Follow Us:

Champions Chess Tour: Praggnanandhaa to play Carlsen in final day shoot-out for title

Magnus Carlsen, the world champion from Norway, had to battle to the very end but prevailed over Alireza Firouzja in the tiebreaks.


Rameshbabu Praggnanandhaa of India battled back from the verge of defeat to force a blitz tiebreak in his sixth round match against World Cup winner Jan-Krzysztof Duda of Poland in the FTX Crypto Cup, the second major competition of the Champions Chess Tour.

Magnus Carlsen, the world champion from Norway, had to battle to the very end but prevailed over Alireza Firouzja in the tiebreaks.

They are now tied after their divergent results earned Carlsen two points and Pragg one, giving the Norwegian the lead with 15 points and the Indian in second place with 13. Firouzja was awarded one point and finished in a close third place with 12 points despite falling to Carlsen in the tiebreak.

The FTX Crypto Cup is set for a thrilling climax on Sunday night (IST time) when Carlsen and Indian up-and-comer Praggnanandhaa face off in a final shootout for the title after Saturday’s thrilling activity on the sixth day of the competition.

The final match between the two teams that have so far dominated the USD210,000 premier esports competition, which is taking place in Florida’s Eden Roc Miami Beach, is what will determine the winner.

After defeating the fascinating 19-year-old Iranian-French youth Alireza Firouzja in the sixth round, Carlsen is now the clear favourite.

The world champion was forced into tiebreaks by Firouzja, but Carlsen ultimately prevailed to put an end to the youngster’s lingering chances of finishing in the top two on Sunday.

The deadly Pole Jan-Krzysztof Duda forced Carlsen’s biggest rival Pragg to fight back and bring their match into tiebreaks. The young man from Chennai made a serious error and lost in a frantic blitz play-off.

However, it didn’t really matter because Pragg was still in the running for the championship thanks to the point he had earned by reaching that point.

However, Carlsen now has a two-point advantage over his Indian opponent, and he is confident that if he advances to tiebreaks in the seventh and final round on Sunday, he will win the FTX trophy. That would put Carlsen at 16 points, surpassing both Pragg and Firouzja, who can only get as high as 15.

For three points, Pragg must defeat Carlsen in quick chess.

Praggnanandhaa is one of the few players to defeat Carlsen in quick games this year, but he will need to be on his guard against Carlsen’s resilience.

When Carlsen, who was playing while listening to a Norwegian humour podcast, had a poor start, the 17-year-aspirations old’s must have been raised. The champion made a number of strange moves before losing his first game.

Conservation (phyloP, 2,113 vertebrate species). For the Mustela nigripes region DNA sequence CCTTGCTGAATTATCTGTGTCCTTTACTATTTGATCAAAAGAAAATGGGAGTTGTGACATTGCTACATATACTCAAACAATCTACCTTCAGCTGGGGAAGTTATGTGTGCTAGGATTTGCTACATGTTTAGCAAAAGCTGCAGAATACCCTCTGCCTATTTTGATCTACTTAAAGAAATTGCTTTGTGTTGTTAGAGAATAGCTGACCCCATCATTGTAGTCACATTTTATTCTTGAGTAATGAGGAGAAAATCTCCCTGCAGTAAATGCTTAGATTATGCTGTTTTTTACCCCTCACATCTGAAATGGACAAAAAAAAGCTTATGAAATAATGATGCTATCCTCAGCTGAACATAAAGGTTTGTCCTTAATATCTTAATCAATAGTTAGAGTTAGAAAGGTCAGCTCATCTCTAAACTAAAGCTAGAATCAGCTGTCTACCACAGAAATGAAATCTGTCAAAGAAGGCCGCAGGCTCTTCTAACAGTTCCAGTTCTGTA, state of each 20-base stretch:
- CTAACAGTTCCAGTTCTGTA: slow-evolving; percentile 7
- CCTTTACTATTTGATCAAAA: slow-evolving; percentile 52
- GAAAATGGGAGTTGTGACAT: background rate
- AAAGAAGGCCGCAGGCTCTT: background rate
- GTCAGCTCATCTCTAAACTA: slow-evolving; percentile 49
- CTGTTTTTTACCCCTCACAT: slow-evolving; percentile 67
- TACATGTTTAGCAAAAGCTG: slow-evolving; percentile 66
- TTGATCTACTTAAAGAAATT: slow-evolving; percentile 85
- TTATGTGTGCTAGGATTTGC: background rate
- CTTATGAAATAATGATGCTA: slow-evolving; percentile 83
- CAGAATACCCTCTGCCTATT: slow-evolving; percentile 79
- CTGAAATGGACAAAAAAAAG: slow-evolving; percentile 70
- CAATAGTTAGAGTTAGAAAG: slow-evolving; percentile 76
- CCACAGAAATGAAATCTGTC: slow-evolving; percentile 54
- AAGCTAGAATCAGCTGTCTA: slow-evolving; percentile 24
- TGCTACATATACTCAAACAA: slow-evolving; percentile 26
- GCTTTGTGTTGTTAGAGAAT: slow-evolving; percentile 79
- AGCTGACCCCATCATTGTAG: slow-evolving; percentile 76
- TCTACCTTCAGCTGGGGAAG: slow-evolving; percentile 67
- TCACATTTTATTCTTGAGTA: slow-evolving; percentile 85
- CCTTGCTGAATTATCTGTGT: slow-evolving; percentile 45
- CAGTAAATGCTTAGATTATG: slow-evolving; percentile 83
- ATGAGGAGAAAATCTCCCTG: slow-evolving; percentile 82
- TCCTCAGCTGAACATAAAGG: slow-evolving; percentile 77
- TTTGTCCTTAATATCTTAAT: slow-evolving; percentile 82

Unfortunately for the young man, Duda, who defeated Carlsen on Friday, also handed him a loss.

In game 2, Carlsen made a significant comeback. After two draws, the first of which featured an especially heated exchange, the match reached tiebreaks when Firouzja lost.

With the score even at 1.5-1.5, the dramatic rapid section final game between Carlsen and Firouzja may have determined the winner. Carlsen ultimately prevailed in the playoff, making it irrelevant.

In game 2 of Pragg’s match, the young player was gazing into the distance. He defended like a lion against Duda’s siege while under siege until he discovered the only move to rescue the game (92… Kg6). Pragg won a draw after 1 hour, 7 minutes, and 113 moves.

At this time, Pragg was still down and needed to defeat Duda in the third to have any hope of earning all possible points. To force a tiebreak, he needed to win the decisive game after the match ended in a draw.

Pragg did it in a remarkable way.

Dramatic tie-breaking was used. Pragg made a mistake that allowed Duda to score a mate in one when he was clearly winning the first blitz game. Pragg experienced heartbreak, but he still had an opportunity to recover. But Duda remained steadfast, bringing the day to a close and winning the match.

In the other rounds, it only took Liem Quang Le three games to defeat Dutch Grandmaster Anish Giri. With victories in the first two games and a draw in the third, the Vietnamese star sealed a 2.5-0.5 victory. On nine points, he is.

Hans Niemann’s difficulties persisted, and he lost against Levon Aronian 2.5–1.5. Niemann is yet to win a point in this tournament.

The focus now shifts on Sunday, when everyone will be watching Carlsen vs. Pragg in Round 7, which will determine the winner.

(Inputs from IANS)